What Time Counts Toward GI Bill Eligibility?
Q: I am a reservist, so I would like to know if military school days (technical school, annual training, etc.) count towards your active duty days for the new GI Bill. Also, would it be more beneficial for a reservist like me to stick with the old GI Bill due to the fact that I would only receive approximately 50% of the new one? Thank you for your time and service!
A: As far as your first question, training and AT days don’t count toward your eligibility for the GI Bill. A good way to think about it is generally only Title 10 type of duty counts. The type of duty is on every order.
Your second question is a tough one to answer due the number of variables, so here goes.
First, keep in mind that it may not be necessarily about the money, in-as-much as the type of training you plan to take. The Post 9/11 GI Bill will not pay for technical, trade, license, certification, or other non-degree producing programs. If this is the type of training you plan to take, then stick with the Montgomery GI Bill (MGIB).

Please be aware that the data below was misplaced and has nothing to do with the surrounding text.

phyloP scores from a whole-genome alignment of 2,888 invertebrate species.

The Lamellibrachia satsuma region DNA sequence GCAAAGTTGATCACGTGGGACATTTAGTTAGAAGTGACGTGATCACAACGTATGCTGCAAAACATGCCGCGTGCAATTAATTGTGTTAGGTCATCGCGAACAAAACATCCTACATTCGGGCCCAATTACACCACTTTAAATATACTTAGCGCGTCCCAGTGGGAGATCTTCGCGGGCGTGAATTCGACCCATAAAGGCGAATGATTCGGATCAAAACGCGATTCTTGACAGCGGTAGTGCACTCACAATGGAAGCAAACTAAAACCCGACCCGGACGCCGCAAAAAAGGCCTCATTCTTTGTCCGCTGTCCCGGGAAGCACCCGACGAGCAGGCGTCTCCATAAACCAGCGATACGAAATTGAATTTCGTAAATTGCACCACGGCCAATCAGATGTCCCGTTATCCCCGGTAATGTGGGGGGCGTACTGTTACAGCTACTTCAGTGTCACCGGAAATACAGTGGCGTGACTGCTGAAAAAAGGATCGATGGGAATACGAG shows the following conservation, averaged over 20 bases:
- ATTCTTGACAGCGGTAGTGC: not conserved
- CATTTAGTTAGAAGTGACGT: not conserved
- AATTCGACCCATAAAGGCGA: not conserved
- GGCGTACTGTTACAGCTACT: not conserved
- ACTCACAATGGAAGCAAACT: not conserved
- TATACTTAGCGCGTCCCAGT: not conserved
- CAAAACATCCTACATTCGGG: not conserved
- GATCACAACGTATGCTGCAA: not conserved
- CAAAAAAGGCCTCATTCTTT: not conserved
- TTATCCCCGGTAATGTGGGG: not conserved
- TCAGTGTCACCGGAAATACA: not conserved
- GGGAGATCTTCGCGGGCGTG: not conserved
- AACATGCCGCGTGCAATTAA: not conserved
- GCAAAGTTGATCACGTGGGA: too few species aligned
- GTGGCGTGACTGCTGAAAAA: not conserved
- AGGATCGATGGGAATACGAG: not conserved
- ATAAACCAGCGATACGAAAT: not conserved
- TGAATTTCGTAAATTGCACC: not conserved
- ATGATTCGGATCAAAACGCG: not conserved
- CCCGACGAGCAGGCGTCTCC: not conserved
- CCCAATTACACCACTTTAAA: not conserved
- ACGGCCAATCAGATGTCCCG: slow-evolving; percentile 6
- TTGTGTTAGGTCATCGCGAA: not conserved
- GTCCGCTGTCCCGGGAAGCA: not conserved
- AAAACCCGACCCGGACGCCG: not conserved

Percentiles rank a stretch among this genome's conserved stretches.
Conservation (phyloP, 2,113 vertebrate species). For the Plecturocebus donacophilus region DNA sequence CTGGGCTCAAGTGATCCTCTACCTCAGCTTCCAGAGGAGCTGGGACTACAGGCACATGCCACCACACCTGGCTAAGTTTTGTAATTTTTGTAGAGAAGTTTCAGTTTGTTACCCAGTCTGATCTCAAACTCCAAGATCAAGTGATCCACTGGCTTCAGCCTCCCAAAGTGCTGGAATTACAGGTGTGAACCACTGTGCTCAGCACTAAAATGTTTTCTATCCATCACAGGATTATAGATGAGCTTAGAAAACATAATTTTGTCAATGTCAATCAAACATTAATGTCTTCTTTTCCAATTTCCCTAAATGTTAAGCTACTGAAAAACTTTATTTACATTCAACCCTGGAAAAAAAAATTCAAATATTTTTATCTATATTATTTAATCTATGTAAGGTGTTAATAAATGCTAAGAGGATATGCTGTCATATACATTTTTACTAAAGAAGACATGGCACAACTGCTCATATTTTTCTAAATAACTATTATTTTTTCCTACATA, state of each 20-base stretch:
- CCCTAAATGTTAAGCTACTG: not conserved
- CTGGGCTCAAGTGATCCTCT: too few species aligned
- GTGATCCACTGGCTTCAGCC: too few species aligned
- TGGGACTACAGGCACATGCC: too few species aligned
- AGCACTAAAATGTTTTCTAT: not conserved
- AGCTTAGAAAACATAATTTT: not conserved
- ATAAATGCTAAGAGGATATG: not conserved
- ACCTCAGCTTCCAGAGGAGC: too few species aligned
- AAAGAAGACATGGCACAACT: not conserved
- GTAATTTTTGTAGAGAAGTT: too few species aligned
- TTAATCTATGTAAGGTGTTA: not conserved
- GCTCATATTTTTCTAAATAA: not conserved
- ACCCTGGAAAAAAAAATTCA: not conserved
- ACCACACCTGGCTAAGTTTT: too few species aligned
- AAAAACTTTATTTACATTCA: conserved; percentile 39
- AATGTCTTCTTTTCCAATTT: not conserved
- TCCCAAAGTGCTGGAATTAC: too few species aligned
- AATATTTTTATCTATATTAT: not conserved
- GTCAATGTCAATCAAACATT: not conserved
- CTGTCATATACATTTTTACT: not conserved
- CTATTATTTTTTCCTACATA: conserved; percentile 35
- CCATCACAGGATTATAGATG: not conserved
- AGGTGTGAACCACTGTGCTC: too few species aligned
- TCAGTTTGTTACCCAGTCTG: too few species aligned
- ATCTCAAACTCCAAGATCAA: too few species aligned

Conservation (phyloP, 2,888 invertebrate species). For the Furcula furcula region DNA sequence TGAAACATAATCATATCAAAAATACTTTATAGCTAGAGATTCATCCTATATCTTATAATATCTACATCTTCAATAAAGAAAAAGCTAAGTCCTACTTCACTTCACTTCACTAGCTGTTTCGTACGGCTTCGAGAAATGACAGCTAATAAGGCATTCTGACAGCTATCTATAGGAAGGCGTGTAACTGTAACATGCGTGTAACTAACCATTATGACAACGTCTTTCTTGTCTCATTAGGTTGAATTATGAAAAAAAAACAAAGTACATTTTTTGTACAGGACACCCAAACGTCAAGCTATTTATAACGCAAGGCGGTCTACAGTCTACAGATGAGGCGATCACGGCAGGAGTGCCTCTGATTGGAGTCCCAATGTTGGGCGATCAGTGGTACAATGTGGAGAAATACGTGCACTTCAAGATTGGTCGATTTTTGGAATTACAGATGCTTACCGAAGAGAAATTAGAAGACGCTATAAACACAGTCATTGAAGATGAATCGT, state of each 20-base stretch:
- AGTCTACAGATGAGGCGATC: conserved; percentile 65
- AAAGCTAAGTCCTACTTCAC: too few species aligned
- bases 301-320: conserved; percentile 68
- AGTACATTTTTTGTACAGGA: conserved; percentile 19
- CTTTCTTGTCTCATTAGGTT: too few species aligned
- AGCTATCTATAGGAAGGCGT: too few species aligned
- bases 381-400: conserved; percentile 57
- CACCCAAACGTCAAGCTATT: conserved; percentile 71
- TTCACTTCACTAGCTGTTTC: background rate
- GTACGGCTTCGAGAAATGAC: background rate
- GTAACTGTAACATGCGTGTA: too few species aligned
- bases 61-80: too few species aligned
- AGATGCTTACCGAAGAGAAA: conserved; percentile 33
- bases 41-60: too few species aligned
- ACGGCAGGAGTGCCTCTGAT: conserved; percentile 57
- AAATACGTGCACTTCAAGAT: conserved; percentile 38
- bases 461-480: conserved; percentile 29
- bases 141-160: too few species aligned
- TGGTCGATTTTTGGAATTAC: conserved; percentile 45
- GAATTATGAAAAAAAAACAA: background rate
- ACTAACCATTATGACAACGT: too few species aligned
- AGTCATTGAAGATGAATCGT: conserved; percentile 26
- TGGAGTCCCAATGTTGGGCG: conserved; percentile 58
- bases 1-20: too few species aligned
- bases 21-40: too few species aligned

However, if you do plan on taking a degree-producing course, then money can enter into it as far as which GI Bill pays more. Right now, if you use the MGIB, the VA will pay you up to $1,368 per month to go to school and you have to pay all your education-related expenses.
If you take that same training under the Post 9/11 GI Bill, the VA pays your school 50% of the tuition and fees, and you get 50% of both the housing allowance and book stipend. Because each state has a different rate, I can’t tell you what the VA will pay, but you can go to the VA’s tuition page and look up the rate for the state where your school is located.
The same applies to the housing allowance, as it is driven by the zip code of your school. Using the BAH calculator, enter the zip code of your school in the Duty Zip Code field and choose E-5 from the Drop-down Menu under Pay Grade. You would get 50% of the E-5 with dependents amount. For the book stipend, you would max out at $500 per year (50% of the $1,000 cap).